• Evangelical Friends: concentrated in Ohio, California, Oregon, and Kansas.
    • Religious Society of Free Quakers
    • Conservative Friends

Source: Wikipedia

Finding the Records[edit | edit source]

Look for online records.[edit | edit source]

Some records have been digitized and posted online, where they are easily searched. More are being added all the time. Partner websites such as, Findmypast, MyHeritage, and American Ancestors can be searched free-of-charge at any Family History Center.

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Online databases are incomplete. This can lead to two common errors:

  1. Near matches: Researchers might mistakenly accept an entry very similar to their ancestor, thinking it is the only one available "so it must be mine". Only use information that matches your ancestor in date, place, other relationships, and details.
  2. Stopping research: Researchers might assume the database proves church records do not exist. Actually the record is still out there, just not in this incomplete collection of records. Keep searching!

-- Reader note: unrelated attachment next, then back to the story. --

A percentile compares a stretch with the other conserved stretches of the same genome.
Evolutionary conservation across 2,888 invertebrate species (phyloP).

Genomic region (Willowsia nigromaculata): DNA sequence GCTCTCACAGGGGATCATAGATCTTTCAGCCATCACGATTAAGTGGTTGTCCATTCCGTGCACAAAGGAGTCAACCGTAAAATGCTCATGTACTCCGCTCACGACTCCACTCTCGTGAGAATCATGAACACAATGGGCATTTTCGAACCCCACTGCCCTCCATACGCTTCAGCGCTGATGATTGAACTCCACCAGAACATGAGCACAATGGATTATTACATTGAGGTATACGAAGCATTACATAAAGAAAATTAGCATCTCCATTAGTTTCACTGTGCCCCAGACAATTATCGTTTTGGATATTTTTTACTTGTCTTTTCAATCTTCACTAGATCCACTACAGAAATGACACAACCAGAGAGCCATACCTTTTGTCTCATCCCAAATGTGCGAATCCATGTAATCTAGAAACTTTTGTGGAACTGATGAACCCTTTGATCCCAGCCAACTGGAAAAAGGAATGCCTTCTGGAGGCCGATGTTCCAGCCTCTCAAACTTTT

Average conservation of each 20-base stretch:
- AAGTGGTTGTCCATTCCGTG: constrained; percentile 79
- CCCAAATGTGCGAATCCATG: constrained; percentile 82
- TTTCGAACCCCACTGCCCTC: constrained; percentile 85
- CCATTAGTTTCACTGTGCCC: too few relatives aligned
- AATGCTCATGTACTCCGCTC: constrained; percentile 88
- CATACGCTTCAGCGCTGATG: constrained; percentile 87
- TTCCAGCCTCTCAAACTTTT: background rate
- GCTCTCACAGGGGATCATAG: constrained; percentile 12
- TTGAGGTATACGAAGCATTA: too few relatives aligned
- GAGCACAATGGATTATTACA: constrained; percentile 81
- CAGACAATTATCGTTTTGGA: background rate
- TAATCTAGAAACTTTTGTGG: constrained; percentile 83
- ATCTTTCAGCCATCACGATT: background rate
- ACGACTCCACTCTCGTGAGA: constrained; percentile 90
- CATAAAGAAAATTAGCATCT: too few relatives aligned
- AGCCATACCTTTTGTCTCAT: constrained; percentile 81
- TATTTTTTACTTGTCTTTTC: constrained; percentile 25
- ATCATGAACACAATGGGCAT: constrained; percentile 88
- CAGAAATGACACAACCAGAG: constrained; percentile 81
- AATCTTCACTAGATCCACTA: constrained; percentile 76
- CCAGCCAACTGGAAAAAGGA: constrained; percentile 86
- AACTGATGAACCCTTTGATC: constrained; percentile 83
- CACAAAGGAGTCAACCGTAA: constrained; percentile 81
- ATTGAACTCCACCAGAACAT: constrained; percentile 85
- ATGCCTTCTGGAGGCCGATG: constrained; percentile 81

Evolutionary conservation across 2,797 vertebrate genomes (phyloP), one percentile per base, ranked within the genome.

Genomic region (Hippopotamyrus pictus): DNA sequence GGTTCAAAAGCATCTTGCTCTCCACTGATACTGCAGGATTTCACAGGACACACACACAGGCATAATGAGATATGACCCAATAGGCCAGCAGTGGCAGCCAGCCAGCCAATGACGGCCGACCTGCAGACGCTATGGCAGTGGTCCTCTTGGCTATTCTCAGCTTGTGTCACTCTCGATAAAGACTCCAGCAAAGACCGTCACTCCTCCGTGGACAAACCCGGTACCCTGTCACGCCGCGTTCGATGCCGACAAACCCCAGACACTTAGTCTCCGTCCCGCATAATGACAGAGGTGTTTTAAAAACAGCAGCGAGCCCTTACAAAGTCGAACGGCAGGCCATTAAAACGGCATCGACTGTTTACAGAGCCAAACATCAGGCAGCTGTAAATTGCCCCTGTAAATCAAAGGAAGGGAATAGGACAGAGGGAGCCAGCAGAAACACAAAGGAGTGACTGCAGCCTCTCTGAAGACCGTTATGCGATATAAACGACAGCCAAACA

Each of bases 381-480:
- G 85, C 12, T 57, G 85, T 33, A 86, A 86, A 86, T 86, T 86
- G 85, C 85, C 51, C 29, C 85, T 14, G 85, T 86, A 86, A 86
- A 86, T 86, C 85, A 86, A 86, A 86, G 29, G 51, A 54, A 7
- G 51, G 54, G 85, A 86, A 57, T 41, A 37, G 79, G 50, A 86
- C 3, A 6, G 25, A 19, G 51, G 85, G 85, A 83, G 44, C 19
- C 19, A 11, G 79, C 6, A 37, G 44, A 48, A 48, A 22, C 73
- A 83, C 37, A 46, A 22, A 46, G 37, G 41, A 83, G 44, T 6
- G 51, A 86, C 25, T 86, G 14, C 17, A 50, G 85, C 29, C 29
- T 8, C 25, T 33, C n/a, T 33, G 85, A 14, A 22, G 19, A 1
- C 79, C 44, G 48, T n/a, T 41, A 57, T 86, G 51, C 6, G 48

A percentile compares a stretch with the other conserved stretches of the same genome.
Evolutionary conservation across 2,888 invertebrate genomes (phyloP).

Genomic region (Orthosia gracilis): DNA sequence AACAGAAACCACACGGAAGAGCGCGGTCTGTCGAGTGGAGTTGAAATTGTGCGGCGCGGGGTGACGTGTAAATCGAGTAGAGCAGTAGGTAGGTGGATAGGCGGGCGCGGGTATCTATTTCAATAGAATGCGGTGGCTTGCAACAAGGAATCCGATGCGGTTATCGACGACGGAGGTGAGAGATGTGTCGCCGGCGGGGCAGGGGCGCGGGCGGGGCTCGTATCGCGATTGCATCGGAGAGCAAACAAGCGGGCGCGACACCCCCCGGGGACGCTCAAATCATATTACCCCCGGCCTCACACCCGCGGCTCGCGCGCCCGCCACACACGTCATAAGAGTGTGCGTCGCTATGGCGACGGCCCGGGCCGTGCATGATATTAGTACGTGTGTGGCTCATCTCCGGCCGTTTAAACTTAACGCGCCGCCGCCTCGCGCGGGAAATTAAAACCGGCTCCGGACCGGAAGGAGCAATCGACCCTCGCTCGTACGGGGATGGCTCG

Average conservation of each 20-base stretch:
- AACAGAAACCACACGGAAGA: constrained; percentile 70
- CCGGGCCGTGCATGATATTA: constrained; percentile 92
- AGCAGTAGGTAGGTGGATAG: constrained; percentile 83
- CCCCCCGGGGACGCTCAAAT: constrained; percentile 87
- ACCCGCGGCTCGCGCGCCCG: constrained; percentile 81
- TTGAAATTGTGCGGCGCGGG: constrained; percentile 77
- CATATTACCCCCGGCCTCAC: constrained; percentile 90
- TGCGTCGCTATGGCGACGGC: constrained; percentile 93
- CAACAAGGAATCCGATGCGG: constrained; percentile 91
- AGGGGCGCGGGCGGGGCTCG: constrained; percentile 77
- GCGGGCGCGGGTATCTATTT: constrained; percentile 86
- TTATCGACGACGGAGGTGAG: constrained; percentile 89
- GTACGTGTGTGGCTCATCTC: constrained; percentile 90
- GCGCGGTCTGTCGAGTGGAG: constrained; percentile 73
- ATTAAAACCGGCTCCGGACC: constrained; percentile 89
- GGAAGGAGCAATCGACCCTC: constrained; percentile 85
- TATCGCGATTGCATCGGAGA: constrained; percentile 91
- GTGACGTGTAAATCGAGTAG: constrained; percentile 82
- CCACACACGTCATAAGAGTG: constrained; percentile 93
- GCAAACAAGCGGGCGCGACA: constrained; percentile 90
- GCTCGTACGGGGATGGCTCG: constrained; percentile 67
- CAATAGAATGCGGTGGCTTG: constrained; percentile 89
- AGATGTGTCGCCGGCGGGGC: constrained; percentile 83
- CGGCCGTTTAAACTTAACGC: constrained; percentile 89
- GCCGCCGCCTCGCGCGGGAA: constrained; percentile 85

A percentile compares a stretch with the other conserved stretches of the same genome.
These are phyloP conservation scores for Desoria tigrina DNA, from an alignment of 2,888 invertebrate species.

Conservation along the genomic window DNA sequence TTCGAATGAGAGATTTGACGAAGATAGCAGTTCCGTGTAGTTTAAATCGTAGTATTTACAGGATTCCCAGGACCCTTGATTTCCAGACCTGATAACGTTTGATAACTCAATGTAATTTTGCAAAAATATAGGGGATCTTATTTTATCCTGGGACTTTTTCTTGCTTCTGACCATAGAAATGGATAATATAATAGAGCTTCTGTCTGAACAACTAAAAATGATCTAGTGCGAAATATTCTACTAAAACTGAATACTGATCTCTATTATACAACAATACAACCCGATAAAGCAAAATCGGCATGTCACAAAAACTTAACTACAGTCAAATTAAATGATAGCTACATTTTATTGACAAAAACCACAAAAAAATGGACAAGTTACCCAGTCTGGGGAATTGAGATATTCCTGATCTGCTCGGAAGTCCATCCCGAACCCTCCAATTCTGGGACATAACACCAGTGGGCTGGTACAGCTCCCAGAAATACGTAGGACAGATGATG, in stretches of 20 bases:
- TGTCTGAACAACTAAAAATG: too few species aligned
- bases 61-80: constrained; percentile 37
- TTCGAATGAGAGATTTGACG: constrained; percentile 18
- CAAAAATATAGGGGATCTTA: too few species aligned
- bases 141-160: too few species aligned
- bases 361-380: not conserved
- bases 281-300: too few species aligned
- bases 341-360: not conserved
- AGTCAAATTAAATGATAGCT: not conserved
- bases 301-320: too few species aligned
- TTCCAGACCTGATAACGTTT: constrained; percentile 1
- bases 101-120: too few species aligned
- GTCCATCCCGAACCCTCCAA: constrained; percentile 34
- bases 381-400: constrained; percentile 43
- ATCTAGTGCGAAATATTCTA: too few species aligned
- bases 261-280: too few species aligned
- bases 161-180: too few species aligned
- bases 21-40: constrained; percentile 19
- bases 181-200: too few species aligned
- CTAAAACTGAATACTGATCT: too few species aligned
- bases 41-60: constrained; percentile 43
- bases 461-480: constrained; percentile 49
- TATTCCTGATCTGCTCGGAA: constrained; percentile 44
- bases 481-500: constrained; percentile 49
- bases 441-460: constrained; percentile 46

• A "meeting" is the Quaker term for a congregation.[edit | edit source] collections be searched free-of-charge at any Family History Center.

Consult finding aids.[edit | edit source]

These aids generally provide lists of records that are known to exist and information on their location.

  • is a website devoted to recording information concerning all Quaker congregations (meetings)which have existed in America, including the date of the first and last meeting, where records are kept and subordinate congregations.
  • Berry, Ellen Thomas and David Allen. Our Quaker Ancestors : finding them in Quaker records. Baltimore, Maryland: Genealogical Pub. Co., c1987. FHL Collection Book 973 D27bq Worldcat entry Free to view at
lists both old meetings and existing meetings, and how long they have existed
lists records that exist and where they are